A deadly earthquake around the Iran-Iraq border has killed hundreds and injured thousands more.

Earthquake Along Iran-Iraq Border Kills More Than 400

Earthquake Along Iran-Iraq Border Kills More Than 400

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Nov. 13 2017 9:29 AM

Earthquake Along Iran-Iraq Border Kills More Than 400

Iranians mourn over the body of a victim following a 7.3 magnitude earthquake in Sarpol-e Zahab in Iran's western province of Kermanshah on Monday.

Farzad Menati/AFP/Getty Images

A powerful earthquake struck the Iraq-Iran border region Sunday night, killing more than 400 people and injuring thousands more.

The earthquake, a magnitude 7.3, struck Iran’s rural Kermanshah province in the Zagros Mountains the hardest, according to the Associated Press. The vast majority of the casualties occurred in Iran, where, according to the latest figures from the country’s state-run news agency, nearly 6,000 others have also been injured.


The Iraqi government has said at least eight people were killed in Iraq, seven of them in the Kurdistan region, where the earthquake’s epicenter was, and 535 have been injured.

State media have also reported that the majority of the deaths occurred in one town, Sarpol-e Zahab, which, according to Reuters, saw at least 300 casualties. An Iranian official said more than 70,000 people were in need of emergency shelter in the country, according to Reuters.

The quake hit around 9:50 p.m. local time, making the rescue efforts more difficult in the dark. Areas near the epicenter of the quake lost electricity and water. In some Iranian villages hit hardest, Reuters reported, houses were made from earthen brick, and around Iran, landslides made it difficult to rescue people trapped in rubble.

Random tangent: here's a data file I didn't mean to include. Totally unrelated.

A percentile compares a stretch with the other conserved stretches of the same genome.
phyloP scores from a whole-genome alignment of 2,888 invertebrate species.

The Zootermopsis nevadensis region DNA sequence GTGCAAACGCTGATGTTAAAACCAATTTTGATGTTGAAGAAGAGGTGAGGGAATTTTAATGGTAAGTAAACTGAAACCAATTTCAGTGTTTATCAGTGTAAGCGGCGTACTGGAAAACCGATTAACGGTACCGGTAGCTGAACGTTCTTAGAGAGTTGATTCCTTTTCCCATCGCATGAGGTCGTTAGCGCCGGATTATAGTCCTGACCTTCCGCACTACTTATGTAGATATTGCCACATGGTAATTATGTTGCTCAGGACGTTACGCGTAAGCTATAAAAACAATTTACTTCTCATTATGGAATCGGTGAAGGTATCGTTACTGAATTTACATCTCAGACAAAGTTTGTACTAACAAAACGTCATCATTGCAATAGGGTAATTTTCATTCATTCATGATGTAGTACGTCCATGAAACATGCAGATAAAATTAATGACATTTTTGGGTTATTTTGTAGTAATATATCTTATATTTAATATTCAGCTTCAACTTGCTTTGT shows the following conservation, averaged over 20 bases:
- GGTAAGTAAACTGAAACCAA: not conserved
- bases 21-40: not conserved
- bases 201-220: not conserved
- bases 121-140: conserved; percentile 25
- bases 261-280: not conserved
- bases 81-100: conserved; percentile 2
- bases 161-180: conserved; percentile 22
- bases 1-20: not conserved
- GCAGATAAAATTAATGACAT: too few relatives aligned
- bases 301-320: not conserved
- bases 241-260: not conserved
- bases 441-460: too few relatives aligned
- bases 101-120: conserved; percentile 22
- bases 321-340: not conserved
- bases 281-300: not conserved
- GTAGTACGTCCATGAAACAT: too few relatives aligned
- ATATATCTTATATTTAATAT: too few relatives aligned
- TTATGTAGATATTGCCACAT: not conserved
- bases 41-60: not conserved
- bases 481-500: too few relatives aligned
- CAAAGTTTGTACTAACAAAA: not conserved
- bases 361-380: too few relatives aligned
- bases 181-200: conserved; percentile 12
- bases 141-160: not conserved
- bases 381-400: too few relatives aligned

The area also experienced more than 100 aftershocks, according to state media.


The AP reports that a dam holding back the Diyala River in Iraq has been damaged, but it did not indicate whether there was any immediate risk of collapse.

The AP reported Turkey sent emergency responders and aid to northern Iraq. The relationship between Turkey and the semi-autonomous Kurdish region in Iraq has been troubled since the Kurds' September independence referendum.

The mountainous border region is not unused to quakes, as Iran sits on several major fault lines, but Sunday’s earthquake was the strongest to hit in years.

Update, Monday, Nov. 13, 9:45 a.m.: This post has been updated with new casualty numbers.